Play their way felt like the perfect call to action for adults working with children. It emerged as much more than a neat name for a campaign. It was a manifesto. A mindset and a movement. And a promise to change children’s coaching from the ground up.
How? By encouraging a child-centred approach underpinned by every child’s right to play, to be heard and to develop, whatever their means or background.
Putting principles into action
This is truly groundbreaking stuff… how vital it is to think beyond safeguarding in a paternalistic sense to a model which commits to the genuine participation and empowerment of kids.
— Dr Debbie Sayers, club secretary & welfare officer, Salisbury Rovers FC
What began as a humble exploration into how the group could remove barriers for children had resulted in a bold, playfully disruptive identity that could redefine the role of sport for young people in England. It felt revolutionary.
Summing up the sense of possibility and excitement among the group, Collaborator Jack Shakespeare from UK Active said: “Reading the draft narrative gives me an enormous sense of pride to have made even a small contribution to this. I genuinely believe that this work is the start of a movement that can and will change the way children experience sport and physical activity in this country, for good.”
“This is truly groundbreaking stuff,” added Dr Debbie Sayers. “How vital it is to think beyond safeguarding in a paternalistic sense to a model which commits to the genuine participation and empowerment of kids.”
The next step would be to envisage how this could scale up to a national campaign and programme. After arriving at a compelling ‘who’, ‘what’ and ‘why’, we helped the group use this as a framework for the ‘how’. This led to clear objectives for putting their progressive principles into action, and making their vision a reality.
Scaling up the commitments
The next step would be to envisage how the coaching commitments could scale up to a national campaign and programme. After arriving at a compelling ‘who’, ‘what’ and ‘why’, we helped the group use this as a framework for the ‘how’. This led to clear objectives for putting their progressive principles into action, and making their vision a reality.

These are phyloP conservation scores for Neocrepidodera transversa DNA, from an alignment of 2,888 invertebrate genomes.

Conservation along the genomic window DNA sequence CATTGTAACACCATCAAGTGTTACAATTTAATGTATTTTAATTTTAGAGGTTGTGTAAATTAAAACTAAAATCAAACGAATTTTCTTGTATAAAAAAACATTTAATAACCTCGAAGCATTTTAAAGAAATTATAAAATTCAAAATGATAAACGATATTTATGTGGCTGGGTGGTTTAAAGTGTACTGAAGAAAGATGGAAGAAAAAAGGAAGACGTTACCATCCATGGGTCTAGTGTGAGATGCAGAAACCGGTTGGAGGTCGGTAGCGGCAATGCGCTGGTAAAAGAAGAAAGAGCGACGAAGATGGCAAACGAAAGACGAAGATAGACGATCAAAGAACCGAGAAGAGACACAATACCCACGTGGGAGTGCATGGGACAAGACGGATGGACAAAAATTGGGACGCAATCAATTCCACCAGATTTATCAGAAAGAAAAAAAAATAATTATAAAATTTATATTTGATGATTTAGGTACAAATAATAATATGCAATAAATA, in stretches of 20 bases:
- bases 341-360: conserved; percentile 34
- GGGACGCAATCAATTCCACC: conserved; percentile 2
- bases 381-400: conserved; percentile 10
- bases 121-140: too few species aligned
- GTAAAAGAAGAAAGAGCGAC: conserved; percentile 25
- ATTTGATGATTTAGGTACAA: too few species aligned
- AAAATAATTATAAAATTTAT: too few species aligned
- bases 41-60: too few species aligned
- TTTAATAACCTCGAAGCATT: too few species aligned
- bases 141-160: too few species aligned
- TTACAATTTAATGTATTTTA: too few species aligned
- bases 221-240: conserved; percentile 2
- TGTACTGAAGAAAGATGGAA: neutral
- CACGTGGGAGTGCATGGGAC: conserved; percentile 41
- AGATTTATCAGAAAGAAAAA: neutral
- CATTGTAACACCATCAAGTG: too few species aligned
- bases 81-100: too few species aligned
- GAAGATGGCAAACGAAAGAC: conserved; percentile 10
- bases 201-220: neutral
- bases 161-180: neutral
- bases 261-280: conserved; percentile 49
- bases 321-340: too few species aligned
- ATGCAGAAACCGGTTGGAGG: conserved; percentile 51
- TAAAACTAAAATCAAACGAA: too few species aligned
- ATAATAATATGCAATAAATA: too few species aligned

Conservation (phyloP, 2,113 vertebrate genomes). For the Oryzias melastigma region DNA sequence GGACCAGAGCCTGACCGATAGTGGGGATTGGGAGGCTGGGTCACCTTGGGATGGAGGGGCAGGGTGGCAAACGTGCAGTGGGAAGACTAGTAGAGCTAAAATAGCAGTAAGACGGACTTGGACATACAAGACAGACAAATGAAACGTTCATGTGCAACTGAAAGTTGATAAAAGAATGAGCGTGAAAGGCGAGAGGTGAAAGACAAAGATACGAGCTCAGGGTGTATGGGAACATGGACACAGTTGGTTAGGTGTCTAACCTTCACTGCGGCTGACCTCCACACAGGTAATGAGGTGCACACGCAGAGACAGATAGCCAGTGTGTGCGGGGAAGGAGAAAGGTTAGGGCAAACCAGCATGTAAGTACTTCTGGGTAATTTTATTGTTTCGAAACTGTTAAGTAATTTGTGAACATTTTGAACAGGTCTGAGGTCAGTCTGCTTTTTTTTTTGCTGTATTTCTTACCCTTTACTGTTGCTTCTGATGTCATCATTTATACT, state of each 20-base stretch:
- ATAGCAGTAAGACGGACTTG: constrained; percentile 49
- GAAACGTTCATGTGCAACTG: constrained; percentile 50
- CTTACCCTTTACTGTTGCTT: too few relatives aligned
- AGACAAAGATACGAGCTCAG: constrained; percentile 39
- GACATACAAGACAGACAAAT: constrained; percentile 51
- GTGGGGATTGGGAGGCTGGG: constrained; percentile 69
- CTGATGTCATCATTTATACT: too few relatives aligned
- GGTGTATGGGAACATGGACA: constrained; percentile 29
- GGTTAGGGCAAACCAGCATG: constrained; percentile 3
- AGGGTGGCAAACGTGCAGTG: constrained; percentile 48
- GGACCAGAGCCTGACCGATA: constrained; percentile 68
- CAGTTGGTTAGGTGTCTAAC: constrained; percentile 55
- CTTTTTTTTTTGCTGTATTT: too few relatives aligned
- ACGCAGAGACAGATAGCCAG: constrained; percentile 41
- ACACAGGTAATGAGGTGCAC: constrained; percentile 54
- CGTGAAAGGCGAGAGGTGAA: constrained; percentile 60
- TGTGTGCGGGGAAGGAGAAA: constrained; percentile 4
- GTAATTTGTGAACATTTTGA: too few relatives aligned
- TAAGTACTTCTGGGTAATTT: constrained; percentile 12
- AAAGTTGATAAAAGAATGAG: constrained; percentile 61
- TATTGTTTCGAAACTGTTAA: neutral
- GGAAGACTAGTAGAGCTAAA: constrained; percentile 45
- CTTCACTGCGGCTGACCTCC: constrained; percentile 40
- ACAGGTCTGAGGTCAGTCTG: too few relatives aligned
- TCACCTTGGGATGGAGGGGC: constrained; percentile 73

Early signs of success
The identity work played a vital part in getting the movement off the ground, helping to win a National Lottery grant to fund the next stages of the campaign and related research, which was focused on influencing coaches.
At the time of writing, we’d handed over the concept and identity work to UK Coaching and their partners to take forward into the next phase. We don’t know how it’ll materialise, but we’re confident that in time, more and more adults will play their way and change the game for children and young people — for good.
➤ Secured a National Lottery grant to fund further research and roll-out of the strategy, programme and campaign
➤ Influenced overarching Sport England strategy for children and workforce
➤ Case heard by the House of Lords select committee on sports and recreation
➤ Overwhelmingly positive support from coaching communities in initial tests
➤ Play their way mandate and promise already filtering into communities at grassroots
➤ Greater awareness raised around barriers and inequalities children face
“Neo have been fantastic to work with going further than expected to help us truly understand what matters most to children when taking part in sport and physical activity delivered by someone coaching. They have supported us to align multiple national partners around a shared purpose, creating a powerful vision we are collaboratively striving towards every day.”
— Sion Kitson, coaching & professional workforce, Sport England